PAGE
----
Absolutely, that's a nice way to frame the discussion (in all honesty, I just started writting my thoughts on a couple of subjects, and while I was writing I came to the conclussion).
My first thought regarding personal aesthetic approaches to play is that Ile, on a surface level, isn't gaining as much out of the written procedures as Mauro is. Then I recall that she uses Read a person, Read a sitch and Open your mind a lot, even if she isn't using driver moves as much.
I also think about some procedures we've adopted that are outside the written rules. Specially her theories about the ongoing campaign, characters, and situation, and how this prods me towards deepening stuff I hadn't yet. It's not just her, as I honor her constant questions and the other player alters their character, their plans, in response.
Is there a point in designing mechanics for such a player aesthetic or group dynamic? Like, if the dynamic might emerge anyway.
I've also been thinking about how questions and attention signal what to expand and what to leave behind, specially for prep. I've scratched off bits of prep or prior-to-session-brainstorming, because an enlightening question led me to a much better answer to a question I had about the setting. I've sometimes struggled with players leaving behind characters or situations tied to their (former) beliefs, because on one hand there's an impulse or sometimes even instructions for the GM to have an unattended problem come back to bite their asses. But when I've done it, it felt a bit intrusive, felt like dragging them by their nose back to stuff they're no longer interested in anymore.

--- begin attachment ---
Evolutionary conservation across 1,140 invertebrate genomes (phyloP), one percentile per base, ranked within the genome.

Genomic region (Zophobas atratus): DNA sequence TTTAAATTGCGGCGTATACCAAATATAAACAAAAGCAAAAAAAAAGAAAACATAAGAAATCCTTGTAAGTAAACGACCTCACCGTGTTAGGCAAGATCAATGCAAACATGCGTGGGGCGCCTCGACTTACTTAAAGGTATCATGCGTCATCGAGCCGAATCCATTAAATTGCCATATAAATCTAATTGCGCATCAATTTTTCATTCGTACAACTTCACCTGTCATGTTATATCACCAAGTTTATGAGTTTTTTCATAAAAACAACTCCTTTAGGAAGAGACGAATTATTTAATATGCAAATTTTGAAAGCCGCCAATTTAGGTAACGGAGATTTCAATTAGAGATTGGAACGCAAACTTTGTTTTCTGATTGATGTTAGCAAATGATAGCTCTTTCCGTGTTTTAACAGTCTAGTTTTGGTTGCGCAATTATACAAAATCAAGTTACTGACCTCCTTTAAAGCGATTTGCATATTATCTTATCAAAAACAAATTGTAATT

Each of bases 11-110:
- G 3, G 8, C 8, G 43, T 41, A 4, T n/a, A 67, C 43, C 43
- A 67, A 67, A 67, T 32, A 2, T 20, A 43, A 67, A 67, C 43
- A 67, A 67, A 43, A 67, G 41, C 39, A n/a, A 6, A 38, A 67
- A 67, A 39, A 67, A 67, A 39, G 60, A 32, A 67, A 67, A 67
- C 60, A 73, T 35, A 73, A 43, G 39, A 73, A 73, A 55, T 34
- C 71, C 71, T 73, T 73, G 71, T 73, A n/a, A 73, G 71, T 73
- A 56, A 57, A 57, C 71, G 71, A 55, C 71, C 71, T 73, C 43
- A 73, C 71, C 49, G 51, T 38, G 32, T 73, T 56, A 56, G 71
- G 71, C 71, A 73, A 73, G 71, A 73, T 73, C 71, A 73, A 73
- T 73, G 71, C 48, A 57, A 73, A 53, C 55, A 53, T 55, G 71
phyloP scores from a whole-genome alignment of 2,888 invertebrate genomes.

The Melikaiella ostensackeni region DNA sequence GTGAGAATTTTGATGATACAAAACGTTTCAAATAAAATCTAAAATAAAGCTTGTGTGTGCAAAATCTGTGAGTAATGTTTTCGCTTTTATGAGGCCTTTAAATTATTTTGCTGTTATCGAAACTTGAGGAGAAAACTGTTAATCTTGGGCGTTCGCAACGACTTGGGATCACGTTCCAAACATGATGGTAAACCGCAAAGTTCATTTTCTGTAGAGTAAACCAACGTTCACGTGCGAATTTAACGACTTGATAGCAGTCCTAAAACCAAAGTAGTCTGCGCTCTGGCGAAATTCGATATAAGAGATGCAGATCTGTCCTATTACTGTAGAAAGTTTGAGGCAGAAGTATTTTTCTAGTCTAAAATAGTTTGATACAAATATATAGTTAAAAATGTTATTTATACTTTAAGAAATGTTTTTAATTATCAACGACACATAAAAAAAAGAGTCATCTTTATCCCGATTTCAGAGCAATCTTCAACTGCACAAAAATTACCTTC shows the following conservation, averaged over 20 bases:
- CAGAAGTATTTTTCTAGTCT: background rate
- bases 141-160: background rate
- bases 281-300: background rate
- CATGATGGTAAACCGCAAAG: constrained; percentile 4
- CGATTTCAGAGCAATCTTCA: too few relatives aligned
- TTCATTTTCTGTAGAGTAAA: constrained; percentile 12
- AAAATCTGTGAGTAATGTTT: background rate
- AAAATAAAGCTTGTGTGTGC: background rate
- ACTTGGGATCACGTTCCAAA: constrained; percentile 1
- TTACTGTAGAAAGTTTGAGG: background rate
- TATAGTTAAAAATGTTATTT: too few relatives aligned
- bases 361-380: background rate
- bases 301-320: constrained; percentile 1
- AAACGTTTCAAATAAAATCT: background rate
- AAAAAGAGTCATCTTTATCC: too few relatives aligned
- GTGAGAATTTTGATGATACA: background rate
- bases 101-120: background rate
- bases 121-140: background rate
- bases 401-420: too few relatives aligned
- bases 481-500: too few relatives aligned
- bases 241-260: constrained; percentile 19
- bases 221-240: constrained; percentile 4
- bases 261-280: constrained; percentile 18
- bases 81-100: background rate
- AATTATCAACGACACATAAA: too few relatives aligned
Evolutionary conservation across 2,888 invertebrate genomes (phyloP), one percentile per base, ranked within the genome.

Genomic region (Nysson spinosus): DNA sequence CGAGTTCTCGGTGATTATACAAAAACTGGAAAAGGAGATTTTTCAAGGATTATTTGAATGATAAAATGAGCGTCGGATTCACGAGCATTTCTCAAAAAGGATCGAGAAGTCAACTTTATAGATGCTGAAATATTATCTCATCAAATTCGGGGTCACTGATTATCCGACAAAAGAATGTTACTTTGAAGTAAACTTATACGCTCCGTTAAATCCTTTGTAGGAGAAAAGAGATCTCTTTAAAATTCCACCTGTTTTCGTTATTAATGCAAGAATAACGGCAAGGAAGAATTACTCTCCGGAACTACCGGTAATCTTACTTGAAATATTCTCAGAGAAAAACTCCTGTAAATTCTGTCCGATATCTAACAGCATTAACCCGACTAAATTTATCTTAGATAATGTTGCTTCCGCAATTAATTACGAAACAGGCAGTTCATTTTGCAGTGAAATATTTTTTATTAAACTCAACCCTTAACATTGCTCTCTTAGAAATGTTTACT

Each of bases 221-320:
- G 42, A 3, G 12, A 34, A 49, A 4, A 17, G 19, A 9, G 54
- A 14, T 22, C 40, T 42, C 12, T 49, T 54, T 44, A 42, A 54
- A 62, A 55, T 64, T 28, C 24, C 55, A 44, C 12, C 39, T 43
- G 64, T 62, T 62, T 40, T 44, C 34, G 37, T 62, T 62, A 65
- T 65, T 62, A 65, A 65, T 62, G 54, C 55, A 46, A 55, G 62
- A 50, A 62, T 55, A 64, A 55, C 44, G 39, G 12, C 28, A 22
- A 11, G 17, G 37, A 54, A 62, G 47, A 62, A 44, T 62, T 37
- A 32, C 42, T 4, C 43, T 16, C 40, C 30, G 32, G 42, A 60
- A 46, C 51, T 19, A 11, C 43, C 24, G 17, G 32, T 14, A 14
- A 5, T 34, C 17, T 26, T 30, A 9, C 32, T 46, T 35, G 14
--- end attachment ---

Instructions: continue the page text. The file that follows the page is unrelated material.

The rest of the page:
Hi Joaquin, sorry for these
Hi Joaquin, sorry for these tardy replies. I like that you’re shifting emphasis toward your actions and roles in these processes.
I like to think of situation as foundational. I’m restraining myself from going into a big speech about it, but here’s the point that the speech would eventually spit out, I hope: the idealized “complete setting” is a myth. Backdrops (the part of “setting” that I’m focusing on here) are always a work in progress, and it’s no betrayal of the concept of setting for them to shift away from their entirely provisional and as-yet non-validated starting versions.
I hesitate to jump into this because so far, you are processing so much in your writing that it seem wrong to interfere. But I wanted you to know someone was reading and following along.
Briefly, one of the points in my current classes concerns leaving out specific procedures or even concepts in a given game design, because the existing ones provide enough activity or context for them to develop in play.
The design concern isn’t whether a specific procedure is intrinsically “OK” to be soft or silent, but whether the other, existing, explicit procedures and content are robust enough for it to have the opportunity to appear. Therefore, in this case, one might design explicit procedures for this set of events, but leave other procedures “soft” or “silent; or one might design precisely the opposite for an effect much like what you’re describing here.